This second step is being able to put yourself in the client’s shoes. It is being able to identify and interpret client needs and then adapt solutions for the client. Asking culturally agile questions (the questions behind the questions) allows you to uncover where intercultural dynamics might play a role in success or failure. This is where intercultural intelligence plays such a key role in your function as a consultant.
This aspect refers to the application of methodologies. Going into consulting with the best intentions but without methodology will cause you to lose your credibility and cheapen the profession. Culturally Agile Consultants are constantly learning and know they need a ‘bigger toolbox’ to be better equipped to navigate culturally complex situations.
It is vital that the heart, mind, and hands work together for the success of the clients we serve.
Is there space for a more culturally agile method? Can we put the academic strategies and the practice of building authentic relationships together?
Many academics are trying to close the gap between the theory they teach and what happens in real life business contexts. It is not easy. Part of the problem is that the theories are being created in academia and not in the real-life context where they will be used.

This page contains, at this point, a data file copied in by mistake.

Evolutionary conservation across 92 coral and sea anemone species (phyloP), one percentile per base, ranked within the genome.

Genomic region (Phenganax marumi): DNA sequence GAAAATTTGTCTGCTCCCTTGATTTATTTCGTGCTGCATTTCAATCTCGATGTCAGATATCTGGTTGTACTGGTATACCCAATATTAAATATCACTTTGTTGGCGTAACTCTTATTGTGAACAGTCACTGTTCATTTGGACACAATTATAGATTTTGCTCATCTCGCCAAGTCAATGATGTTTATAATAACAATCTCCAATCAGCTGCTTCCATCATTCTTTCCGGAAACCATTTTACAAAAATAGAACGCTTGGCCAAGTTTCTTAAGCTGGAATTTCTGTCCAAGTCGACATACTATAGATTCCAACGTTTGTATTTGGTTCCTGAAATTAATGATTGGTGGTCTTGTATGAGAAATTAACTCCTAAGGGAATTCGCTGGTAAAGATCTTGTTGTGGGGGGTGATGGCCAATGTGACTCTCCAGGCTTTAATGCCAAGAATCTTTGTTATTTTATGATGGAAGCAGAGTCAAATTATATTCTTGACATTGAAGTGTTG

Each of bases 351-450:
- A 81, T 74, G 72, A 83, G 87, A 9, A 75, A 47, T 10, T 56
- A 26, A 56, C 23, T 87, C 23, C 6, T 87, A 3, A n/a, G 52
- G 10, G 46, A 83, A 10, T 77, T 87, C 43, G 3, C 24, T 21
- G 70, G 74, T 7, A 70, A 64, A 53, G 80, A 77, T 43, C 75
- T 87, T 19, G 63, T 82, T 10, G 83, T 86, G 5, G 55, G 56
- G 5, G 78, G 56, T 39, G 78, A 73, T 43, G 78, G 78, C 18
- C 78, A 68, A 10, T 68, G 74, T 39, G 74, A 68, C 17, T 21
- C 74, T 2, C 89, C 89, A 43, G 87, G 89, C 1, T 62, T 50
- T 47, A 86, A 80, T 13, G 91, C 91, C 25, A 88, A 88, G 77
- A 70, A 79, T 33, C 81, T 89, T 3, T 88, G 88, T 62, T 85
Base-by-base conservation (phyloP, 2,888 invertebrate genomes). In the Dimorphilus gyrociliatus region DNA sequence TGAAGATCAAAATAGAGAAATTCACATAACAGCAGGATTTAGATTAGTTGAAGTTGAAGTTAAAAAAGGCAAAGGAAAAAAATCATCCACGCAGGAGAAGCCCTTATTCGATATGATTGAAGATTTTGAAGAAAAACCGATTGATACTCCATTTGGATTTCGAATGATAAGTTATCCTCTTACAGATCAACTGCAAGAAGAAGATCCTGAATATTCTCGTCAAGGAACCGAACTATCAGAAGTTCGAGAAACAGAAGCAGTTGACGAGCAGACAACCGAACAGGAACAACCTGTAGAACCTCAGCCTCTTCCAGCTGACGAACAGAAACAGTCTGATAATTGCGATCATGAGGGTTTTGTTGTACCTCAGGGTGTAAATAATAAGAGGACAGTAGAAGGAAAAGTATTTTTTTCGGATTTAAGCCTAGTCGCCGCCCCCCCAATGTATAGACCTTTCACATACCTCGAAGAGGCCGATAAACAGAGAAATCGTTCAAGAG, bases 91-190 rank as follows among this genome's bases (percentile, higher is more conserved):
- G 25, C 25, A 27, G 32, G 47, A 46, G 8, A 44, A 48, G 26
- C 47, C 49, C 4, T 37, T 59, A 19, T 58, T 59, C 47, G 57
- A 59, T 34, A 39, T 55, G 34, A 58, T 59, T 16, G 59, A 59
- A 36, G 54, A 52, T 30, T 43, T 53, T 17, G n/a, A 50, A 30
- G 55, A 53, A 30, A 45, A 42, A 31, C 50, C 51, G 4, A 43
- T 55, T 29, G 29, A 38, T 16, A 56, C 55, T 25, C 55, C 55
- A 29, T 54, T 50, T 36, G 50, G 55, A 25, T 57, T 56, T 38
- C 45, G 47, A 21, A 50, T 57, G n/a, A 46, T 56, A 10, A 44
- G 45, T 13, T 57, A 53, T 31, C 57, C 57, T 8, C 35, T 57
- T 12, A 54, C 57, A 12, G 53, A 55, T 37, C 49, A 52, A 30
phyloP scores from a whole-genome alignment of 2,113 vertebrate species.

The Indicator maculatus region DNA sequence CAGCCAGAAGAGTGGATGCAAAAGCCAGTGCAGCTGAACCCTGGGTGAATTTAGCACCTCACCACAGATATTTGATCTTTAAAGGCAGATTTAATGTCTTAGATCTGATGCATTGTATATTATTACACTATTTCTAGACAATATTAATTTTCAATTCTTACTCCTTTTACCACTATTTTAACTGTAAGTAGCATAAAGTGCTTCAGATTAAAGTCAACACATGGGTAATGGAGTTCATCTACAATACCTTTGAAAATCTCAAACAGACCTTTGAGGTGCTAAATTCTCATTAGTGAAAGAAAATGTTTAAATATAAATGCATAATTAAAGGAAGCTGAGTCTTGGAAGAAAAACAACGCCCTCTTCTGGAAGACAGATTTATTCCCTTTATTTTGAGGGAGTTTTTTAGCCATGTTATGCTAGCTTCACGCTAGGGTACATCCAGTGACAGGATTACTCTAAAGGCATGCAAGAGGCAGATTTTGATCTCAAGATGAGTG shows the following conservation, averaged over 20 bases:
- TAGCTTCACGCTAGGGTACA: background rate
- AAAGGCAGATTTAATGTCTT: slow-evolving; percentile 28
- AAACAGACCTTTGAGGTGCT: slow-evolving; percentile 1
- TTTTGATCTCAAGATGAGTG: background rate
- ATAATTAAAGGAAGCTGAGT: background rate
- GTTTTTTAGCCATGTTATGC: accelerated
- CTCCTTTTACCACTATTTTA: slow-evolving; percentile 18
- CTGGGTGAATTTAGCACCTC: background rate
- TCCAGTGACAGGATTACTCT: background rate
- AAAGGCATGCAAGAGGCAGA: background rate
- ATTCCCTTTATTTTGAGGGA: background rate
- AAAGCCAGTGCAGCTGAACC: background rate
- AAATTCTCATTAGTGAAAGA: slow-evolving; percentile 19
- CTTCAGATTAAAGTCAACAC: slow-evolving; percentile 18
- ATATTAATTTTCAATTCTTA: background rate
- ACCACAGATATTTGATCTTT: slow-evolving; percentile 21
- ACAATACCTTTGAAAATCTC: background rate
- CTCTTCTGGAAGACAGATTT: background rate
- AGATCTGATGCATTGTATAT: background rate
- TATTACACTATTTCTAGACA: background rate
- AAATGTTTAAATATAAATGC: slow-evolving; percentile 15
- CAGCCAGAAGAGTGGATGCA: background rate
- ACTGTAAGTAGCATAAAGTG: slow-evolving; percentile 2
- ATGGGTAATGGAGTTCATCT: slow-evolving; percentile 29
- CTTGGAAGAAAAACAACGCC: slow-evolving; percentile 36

Similarly, if you are a consultant in change management, you may have experienced the difficulties that come with engaging with people so that they support a planned change in the organization. Following the traditional change management process may not be enough or suit every cultural setting. The statistics support these challenges. According to research conducted by The Journal of Change Management, two out of three change management interventions fail dismally, with a substantial portion of the investment lost before the implementation. We need to find the issues underpinning this poor success rate and determine the effect that culturally agile consulting could have on these statistics.
The future of change management consulting must certainly create room for cultural agility in relating to clients, or the statistics will never improve.
Best practices in the consulting and change management arena work, but not consistently. Our world is in flux and the amount of VUCA (volatility, uncertainty, complexity, and ambiguity) is growing. Whether you are a corporate entity, a philanthropic organization, a government organization, an educational institution, or a not-for-profit organization: we need to learn to manage change better. Now is an opportune time to consider intercultural consulting and begin conducting your business with cultural agility.
For more perspective on intercultural consulting, listen to our podcast episode with Iain Wilson, who specializes in connecting international producers and distributors.
If you’d like to bring this kind of cultural agility into your consulting or organization start a conversation here.